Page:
The main action involving German, French and Italian clubs also largely centred around England's financial power even if managers in England like Wenger are severely critical of the January window.
He has also made his feelings known on a regular basis on how he finds the window disruptive, saying it distorts the competition.
"It is a big distraction, I will be glad when its all over," he said on Friday.
"I can understand people are interested about what's happening and who's going where but that's not real football."
English clubs will have spent in the region of a record £725 million over the summer and winter windows for the 2013-14 season by the time the clock kicks around to the 2300 GMT deadline on Friday.
Most of that money is spent in the summer - with around £95 million changing hands in England this month, the total before the final day's trading started.
An analysis by London-based financial analysts Deloitte showed that Premier League clubs have spent slightly higher than this time last year.
Dan Jones of Deloitte said: "As we enter the final day of this year's transfer window, Premier League clubs' gross spending currently stands at £95 million .
"This is a broadly similar picture to last year, where gross spending at this point totalled £85 million .
"However, regardless of the amount of activity today, we have already seen the 2013-14 season set a record for Premier League transfer spending.
"This season the combined transfer spend of Premier League clubs has passed the £700 million mark for the first time, with spending currently at around £725 million."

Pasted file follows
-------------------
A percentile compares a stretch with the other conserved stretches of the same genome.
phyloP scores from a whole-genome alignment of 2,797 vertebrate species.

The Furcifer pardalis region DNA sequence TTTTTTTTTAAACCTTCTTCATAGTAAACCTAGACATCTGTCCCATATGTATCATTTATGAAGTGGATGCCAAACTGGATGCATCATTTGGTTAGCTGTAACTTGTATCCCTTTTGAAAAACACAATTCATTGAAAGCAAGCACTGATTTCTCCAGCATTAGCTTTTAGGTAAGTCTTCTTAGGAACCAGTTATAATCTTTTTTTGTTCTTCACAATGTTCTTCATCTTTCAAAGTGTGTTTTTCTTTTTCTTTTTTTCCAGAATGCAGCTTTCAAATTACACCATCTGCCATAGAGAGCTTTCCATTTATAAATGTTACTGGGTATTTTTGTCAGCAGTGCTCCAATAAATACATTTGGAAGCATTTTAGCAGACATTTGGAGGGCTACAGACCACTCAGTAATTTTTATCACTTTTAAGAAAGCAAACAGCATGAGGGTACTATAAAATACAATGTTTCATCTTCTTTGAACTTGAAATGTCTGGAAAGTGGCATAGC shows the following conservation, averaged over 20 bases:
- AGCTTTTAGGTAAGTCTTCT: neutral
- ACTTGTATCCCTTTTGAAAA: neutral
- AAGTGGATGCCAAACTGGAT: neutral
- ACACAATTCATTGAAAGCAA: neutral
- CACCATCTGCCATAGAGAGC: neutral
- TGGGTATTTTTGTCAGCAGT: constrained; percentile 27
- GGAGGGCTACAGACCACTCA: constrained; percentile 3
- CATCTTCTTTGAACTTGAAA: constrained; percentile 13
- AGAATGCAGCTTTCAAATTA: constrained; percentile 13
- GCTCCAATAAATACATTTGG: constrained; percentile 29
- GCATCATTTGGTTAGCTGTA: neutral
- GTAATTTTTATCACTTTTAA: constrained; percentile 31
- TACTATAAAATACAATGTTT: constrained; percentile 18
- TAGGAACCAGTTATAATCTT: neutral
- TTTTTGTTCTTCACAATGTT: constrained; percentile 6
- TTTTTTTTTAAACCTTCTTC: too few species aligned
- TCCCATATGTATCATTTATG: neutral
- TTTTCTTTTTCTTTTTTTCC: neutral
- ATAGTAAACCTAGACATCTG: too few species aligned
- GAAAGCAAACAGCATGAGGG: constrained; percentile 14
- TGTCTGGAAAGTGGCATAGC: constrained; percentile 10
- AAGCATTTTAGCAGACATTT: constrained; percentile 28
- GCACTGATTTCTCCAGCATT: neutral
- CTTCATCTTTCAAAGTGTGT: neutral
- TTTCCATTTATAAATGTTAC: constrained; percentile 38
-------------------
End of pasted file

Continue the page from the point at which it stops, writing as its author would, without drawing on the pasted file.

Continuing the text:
Chelsea were among the most active clubs, selling Kevin de Bruyne as well as Mata and allowing Michael Essien to leave for AC Milan, and buying Nemanja Matic, Mohamed Salah and Kurt Zouma for a combined fee of around £55 million as coach Jose Mourinho seeks to mark his return to the club by winning the title.
In contrast to the high-spending English, German clubs kept a low profile with the exception of VfL Wolfsburg, who paid a reported €17 million (£14m) for De Bruyne.
The Wolves, eager to return to the top after winning the title in 2009 but spending most of the time since avoiding relegation, brought in seven new players including Ibrahim Sissoko from St Etienne and three youth team players.
Champions League clubs Bayern Munich and Borussia Dortmund largely stayed clear of the market, although the latter made a late dash to replace injured midfielder Jakub Blaszczykowski with Serbian Milos Jojic.
Bayer Leverkusen, who with Schalke 04 complete a quartet of German teams still in the Champions League, snapped up Valencia's Andres Guardado along with South Korean Seung-Woo Ryu.
Barcelona and Real Madrid were inactive, leaving their cash-strapped La Liga rivals to make minor squad adjustments in an extremely quiet market.
La Liga clubs, many of whom are saddled with crippling debts, spent a mere €3.5 million (£2.8m), according to Barcelona-based agency Prime Time Sport, down from €12 million (£9.8m) last year.
The market was extremely calm in France, with Paris St Germain predictably attracting the biggest name in Yohan Cabaye.
The France midfielder joined from Newcastle United on a three-and-a-half year deal for a reported fee of up to €25 million (£20m).
Other notable transactions include Ghana international forward Jordan Ayew being loaned to Sochaux by Olympique Marseille and former France striker Djibril Cisse joining Bastia from Kuban Krasnodar as a free agent.
Matters were not much livelier in Italy with Brazilian midfielder Hernanes joining Inter Milan from Lazio, Essien's arrival at Milan and Manchester United midfielder Anderson moving to Fiorentina on loan among the more notable deals.
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